#26 So I Bought Him a Humidifier : The Lucy EpisodePosted: May 17, 2012
Recap of my “stupid” second affair with the same man—After two and a half years of his lies, hiding drugs and my public humiliation, he disappeared and married another women. (#5 So I Bought Him a Humidifier)
Before all that, around 1979, I built a house as a rental investment in East Hampton, Long Island. My friend and colleague Ivan was my partner in the house. He’s the first person I’ve written of by name, because he’s dead now.
Instead of leasing the house for the summer income, he spent his weekends there. And this should come as no surprise; we had put nothing in writing. But that’s not the story here.
Back to Mr. Humidifier, who by then was spending alternate weekends with his three children in Manhattan. We planned to take time introducing me to them so we wouldn’t disrupt their lives even more with their separated parents. I loved their father, so of course I would love them and was eager to meet them, even hug them.
One weekend in May the oldest boy had chickenpox and I agreed to a new and really bad plan. Mr. Humidifier wanted to take the two younger boys to my Hampton house for the weekend for a change. His only selling point was that they were so young they wouldn’t remember meeting me. I did not fight the new plan. I didn’t like it. But I didn’t fight it. Instead I drove out with Ivan earlier and Mr. Humidifier picked up the boys in Westchester and joined us later.
He arrived very late, dashing into our serene house with a big surprise. He talked fast breaking the news before the boys could get out of the car. The oldest, about 11, who was supposed to stay home was over the chicken pox. Mr. Humidifier said that Ivan and I would have to pretend to be a couple for the weekend. And while our jaws were still dropped, the boy entered the house. The Lucy episode began with my gay friend Ivan and me, as Fred and Ethel Mertz.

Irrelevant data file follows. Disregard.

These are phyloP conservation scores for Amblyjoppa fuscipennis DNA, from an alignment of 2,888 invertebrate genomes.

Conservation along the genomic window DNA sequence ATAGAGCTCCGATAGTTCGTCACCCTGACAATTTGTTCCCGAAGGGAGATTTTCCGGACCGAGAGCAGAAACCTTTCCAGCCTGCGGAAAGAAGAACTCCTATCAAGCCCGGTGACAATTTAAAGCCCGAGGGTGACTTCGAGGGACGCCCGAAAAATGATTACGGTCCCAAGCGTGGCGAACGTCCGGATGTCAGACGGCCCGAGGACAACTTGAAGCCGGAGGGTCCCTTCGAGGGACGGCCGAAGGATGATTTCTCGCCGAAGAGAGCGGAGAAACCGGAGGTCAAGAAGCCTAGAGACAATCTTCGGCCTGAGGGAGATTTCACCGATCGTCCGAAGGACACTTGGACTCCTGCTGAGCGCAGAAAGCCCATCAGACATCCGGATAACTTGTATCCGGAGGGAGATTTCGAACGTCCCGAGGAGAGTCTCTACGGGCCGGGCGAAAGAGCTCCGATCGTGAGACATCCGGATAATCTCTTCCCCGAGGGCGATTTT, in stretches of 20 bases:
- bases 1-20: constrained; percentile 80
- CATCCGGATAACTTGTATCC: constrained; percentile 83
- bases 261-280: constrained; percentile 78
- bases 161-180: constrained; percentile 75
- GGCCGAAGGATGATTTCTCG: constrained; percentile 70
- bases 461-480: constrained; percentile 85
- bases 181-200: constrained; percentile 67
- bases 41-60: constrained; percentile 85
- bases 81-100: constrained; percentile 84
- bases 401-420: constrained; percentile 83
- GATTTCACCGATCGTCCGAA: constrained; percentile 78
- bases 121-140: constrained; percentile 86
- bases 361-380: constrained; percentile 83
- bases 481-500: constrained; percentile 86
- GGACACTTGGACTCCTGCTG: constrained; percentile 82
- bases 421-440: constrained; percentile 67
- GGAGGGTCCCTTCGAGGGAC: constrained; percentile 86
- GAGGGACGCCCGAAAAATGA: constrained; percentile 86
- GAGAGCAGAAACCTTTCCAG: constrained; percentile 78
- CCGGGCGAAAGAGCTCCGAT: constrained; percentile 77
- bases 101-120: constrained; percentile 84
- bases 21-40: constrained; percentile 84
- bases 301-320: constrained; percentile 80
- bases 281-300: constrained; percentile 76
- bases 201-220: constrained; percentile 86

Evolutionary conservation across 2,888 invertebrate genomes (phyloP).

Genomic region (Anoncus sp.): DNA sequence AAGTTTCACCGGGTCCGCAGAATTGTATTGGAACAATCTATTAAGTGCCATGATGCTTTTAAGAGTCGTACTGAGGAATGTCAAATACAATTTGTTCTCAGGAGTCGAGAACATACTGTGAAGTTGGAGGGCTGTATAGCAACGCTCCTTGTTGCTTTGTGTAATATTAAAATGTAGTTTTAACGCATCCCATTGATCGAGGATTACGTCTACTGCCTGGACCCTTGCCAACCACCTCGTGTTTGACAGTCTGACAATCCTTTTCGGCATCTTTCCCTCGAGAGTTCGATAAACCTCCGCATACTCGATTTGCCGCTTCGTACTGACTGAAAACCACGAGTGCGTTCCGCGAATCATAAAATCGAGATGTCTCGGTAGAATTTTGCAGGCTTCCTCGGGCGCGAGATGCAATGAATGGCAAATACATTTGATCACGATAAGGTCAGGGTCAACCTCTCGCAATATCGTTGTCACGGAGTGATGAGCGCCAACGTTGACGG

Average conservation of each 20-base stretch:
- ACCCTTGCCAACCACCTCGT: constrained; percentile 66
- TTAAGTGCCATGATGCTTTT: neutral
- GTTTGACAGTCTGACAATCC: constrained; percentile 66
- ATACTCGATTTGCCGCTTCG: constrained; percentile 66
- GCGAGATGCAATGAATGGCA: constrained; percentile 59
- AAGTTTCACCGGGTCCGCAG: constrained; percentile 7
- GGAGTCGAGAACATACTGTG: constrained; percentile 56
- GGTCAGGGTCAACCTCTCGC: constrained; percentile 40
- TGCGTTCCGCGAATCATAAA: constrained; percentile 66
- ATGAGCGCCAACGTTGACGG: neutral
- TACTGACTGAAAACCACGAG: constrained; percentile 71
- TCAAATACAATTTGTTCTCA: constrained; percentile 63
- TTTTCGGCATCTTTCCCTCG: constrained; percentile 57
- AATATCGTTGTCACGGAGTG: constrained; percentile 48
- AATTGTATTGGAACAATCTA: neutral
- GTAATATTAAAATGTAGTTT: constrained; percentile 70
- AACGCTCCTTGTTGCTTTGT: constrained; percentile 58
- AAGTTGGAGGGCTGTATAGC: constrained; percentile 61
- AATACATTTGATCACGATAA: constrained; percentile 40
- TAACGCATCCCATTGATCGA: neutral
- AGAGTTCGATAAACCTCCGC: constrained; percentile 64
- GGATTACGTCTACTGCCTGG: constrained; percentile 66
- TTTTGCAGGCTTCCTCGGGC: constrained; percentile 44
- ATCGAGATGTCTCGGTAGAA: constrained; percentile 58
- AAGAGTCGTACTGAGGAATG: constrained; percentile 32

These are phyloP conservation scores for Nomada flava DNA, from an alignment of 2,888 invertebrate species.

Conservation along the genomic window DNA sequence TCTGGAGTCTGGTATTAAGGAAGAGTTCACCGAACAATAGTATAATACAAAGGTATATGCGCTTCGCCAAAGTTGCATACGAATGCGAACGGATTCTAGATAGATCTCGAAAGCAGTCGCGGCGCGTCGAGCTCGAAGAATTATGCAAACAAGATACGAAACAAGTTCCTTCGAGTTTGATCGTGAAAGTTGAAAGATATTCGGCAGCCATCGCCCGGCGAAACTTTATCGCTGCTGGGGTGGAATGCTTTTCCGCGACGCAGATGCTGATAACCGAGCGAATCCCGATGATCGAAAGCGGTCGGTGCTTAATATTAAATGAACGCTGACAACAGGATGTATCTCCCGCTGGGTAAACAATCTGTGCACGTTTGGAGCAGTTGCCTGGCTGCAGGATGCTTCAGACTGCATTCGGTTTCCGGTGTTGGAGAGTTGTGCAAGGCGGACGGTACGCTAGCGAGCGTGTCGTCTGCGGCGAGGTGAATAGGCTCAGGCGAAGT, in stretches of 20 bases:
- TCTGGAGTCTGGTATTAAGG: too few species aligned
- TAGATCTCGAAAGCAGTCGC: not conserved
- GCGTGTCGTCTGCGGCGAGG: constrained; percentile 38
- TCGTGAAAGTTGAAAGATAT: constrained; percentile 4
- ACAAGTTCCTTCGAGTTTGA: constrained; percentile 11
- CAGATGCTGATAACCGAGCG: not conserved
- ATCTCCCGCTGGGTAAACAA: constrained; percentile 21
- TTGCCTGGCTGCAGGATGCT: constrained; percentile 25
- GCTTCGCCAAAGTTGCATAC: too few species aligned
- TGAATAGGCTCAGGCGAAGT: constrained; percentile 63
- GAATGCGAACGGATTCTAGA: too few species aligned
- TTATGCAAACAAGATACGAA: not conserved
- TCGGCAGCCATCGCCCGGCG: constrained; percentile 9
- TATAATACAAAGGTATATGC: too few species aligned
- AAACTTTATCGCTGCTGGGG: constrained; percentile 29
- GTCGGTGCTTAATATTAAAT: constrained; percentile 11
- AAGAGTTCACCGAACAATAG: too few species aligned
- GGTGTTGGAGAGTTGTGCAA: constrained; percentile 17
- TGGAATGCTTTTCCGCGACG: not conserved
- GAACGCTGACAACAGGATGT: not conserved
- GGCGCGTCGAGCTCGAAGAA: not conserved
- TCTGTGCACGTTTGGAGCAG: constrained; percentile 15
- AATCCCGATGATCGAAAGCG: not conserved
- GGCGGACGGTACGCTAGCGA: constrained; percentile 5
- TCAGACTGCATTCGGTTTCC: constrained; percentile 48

We put the boys in the downstairs bedroom and their father on the living room couch. Late at night he sneaked upstairs to my room. Our sleeping together was more important to him than time alone with his boys. Seems it was more important to me to be desired than to be appalled.
A car load of kid stuff was hauled into the house. It’s significant to mention that Ivan, who got rid of a puppy when it chewed his bathroom wallpaper, detested children.
In the morning Ivan banged on my bedroom door. The oldest boy woke early and was looking for his father in a stranger’s house. He found Ivan first who was upstairs shaving. A fast thinker, he told the child that his dad was in the basement: the basement where there was nothing but a washer and dryer. He was buying time so Mr. Humidifier could scramble downstairs to pretend to have been in the kitchen. Now this was a very bright kid who had already checked the kitchen. On the trip out the night before, he kept asking his father how he could find the house in the dark with no written directions, to a place where he had never been. Moving men could never find that house.
The weekend did not improve. The children I had waited to meet had no idea who I was or even that this was my house. Ivan in his very deep voice yelled at the youngest child who never made another sound. The two of us stayed at the house all weekend, but I don’t think even the three-year old thought we were a couple. I, the unidentified stranger, played games with them but it was never clear who I was. Once the youngest wouldn’t get out of the car and stayed there crying. I went to comfort him and he took a swing at me. The boys and their father hopelessly tried flying a kite on a windless day at the beach.
My first stint as a step-mother, the toughest job I’ve ever had, was off to a tragic sitcom start.